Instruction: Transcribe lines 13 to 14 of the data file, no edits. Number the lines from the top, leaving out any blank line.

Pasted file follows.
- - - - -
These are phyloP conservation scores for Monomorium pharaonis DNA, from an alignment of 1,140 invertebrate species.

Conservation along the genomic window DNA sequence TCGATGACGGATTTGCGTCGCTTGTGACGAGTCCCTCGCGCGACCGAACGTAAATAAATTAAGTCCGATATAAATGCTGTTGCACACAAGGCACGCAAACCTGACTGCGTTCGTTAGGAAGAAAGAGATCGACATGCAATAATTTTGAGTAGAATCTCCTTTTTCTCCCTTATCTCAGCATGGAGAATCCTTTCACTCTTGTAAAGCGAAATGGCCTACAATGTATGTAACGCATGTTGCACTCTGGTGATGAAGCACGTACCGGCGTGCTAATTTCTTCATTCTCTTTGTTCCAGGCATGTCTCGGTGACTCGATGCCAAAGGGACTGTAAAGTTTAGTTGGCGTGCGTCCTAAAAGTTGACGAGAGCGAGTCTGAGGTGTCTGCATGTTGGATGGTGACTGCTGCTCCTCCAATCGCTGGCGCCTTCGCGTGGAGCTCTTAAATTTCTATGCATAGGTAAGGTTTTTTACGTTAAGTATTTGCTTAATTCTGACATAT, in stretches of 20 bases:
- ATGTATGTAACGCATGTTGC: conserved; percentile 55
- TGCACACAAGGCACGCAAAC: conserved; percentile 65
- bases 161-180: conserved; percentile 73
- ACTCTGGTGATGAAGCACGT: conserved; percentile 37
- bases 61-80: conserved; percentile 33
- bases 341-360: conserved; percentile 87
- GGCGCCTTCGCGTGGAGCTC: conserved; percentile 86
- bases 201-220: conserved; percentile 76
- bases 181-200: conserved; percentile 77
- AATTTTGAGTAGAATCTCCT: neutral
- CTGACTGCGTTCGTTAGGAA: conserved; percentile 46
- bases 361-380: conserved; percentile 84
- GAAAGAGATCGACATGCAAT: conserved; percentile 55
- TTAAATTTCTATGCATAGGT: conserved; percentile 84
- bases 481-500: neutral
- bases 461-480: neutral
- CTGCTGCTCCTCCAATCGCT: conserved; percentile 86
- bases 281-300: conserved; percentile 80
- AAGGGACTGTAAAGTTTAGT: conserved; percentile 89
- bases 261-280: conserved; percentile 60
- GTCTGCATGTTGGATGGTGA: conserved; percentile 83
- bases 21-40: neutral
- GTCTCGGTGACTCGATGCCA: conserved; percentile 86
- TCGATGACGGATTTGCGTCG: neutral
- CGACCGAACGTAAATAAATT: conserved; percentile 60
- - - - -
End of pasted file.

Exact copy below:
- CTGACTGCGTTCGTTAGGAA: conserved; percentile 46
- bases 361-380: conserved; percentile 84